Project underway to develop fuel-cell recycling process

Work has begun on the development of a new recycling process to recover and re-use high-value materials from waste fuel-cells.

Research is underway to evaluate the viability for commercial operation and developing a take-back system for end-of-life fuel cells

Research is underway to evaluate the viability for commercial operation and developing a take-back system for end-of-life fuel cells

The purpose of the Recover project is to realise the technical and financial practicability of recovering and re-using high-value materials from fuel-cell membrane electrode assemblies and work out if there is potential for a new UK-based global recycling business.

The initial process steps have been proven, but research is underway to evaluate the viability for commercial operation and developing a take-back system for end-of-life fuel cells - such as those from forklift trucks, mobile phone masts and electric vehicles.

Recover will see resource recovery consultancy, Axion, develop the primary recycling routes, nonwoven manufacturer, Technical Fibre Products (TFP), lead on the recovery and re-use of the carbon fibres and speciality chemicals company, Johnson Matthey Fuel Cells, oversee the re-use of materials in fuel-cells and the recovery and recycling of precious metals. The project will be funded by Innovate UK.

Cost-effectiveness

Axion director Roger Morton said: "It [the project] offers exciting potential using really elegant chemistry. The ability to recycle fuel cells is important as they will be powering the vehicles and technology of the future, which needs to be cost-effective if they are to be acceptable to both consumers and manufacturers.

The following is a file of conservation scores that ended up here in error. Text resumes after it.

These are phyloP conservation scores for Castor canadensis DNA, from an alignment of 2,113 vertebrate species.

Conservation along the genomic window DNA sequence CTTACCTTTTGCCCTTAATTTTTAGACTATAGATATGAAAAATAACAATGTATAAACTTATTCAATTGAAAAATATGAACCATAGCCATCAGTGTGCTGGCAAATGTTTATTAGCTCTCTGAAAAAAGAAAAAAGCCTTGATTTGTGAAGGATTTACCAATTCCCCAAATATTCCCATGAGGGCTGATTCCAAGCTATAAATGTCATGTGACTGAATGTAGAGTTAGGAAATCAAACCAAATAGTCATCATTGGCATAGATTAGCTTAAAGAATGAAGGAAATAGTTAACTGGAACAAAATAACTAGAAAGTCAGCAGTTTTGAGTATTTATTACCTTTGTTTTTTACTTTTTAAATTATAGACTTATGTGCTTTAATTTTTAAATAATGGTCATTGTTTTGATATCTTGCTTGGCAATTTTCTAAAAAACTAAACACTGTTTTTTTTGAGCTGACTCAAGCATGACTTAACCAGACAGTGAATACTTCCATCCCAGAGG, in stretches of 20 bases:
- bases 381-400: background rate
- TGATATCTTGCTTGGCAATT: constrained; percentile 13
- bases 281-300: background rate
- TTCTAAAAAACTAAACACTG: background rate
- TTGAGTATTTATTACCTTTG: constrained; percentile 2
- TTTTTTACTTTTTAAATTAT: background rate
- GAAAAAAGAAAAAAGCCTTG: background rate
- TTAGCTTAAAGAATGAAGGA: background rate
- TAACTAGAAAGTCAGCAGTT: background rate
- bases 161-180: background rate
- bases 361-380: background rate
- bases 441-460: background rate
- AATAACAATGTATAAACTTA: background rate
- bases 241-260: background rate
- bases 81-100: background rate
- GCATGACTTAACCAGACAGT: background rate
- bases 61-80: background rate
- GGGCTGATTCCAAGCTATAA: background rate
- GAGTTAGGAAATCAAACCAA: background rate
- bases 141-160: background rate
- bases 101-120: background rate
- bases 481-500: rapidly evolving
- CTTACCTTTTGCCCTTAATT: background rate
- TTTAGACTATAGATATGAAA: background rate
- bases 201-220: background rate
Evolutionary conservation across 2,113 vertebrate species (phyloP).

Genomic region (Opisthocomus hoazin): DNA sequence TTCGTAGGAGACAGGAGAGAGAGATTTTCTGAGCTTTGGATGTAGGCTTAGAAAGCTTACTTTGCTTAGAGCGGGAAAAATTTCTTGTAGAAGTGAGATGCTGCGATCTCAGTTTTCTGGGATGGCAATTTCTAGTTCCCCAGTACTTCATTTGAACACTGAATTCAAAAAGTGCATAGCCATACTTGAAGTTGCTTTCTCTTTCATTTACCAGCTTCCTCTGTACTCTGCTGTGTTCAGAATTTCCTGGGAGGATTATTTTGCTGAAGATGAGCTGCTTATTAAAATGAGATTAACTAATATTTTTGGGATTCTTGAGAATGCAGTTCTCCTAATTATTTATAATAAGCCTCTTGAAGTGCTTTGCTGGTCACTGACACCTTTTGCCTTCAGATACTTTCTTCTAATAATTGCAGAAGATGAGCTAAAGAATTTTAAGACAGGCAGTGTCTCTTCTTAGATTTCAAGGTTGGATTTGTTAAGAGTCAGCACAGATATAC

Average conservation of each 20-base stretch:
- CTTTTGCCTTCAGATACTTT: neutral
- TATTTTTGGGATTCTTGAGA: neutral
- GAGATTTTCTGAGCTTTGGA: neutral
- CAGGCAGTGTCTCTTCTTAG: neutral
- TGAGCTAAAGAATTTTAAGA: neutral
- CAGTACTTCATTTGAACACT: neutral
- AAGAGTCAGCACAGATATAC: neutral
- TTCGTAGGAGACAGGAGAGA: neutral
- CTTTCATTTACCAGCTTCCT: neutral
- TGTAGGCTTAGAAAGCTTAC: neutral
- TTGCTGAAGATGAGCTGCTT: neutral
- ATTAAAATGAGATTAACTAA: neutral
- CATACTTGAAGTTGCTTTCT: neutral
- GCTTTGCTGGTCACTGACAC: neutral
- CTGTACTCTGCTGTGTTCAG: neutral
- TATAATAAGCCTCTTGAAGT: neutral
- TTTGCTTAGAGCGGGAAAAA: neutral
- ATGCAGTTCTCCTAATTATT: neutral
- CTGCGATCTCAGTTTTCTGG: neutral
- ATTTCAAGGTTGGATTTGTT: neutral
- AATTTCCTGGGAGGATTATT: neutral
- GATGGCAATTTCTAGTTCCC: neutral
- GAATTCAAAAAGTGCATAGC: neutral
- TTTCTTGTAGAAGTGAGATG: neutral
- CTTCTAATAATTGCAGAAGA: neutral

"To make fuel cells more cost-effective, we need to reduce their whole-life cost and maximise the value of the resources they contain, such as platinum, high-value polymers and carbon fibre. Recycling them would also improve resource-efficiency and security of supply for these expensive and critical materials."

A unique feature of the project is that fuel-cells are designed for recycling so the products are easier to recycle in the first place.

Mr Morton concluded: "The hydrogen economy will continue to develop and grow; it is the future. In 10 to 15 years' time, significant quantities of fuel cells will reach the end of their lives and having the technological capability to recover their valuable resources will be crucial."

In June last year, Hyundai tasked students at the London College of Fashion (LCF) with creating a 'mobile marketing campaign' to communicate the benefits of Hyundai's zero-emission ix35 Fuel Cell vehicle.

Last week, edie reported on the announcement that Toyota will freely share all of its hydrogen fuel cell technology in order to spur development of low-emission cars around the world. 

Lois Vallely


Tags

| electric vehicles | fashion | fuel cells | hydrogen | students

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Waste & resource management
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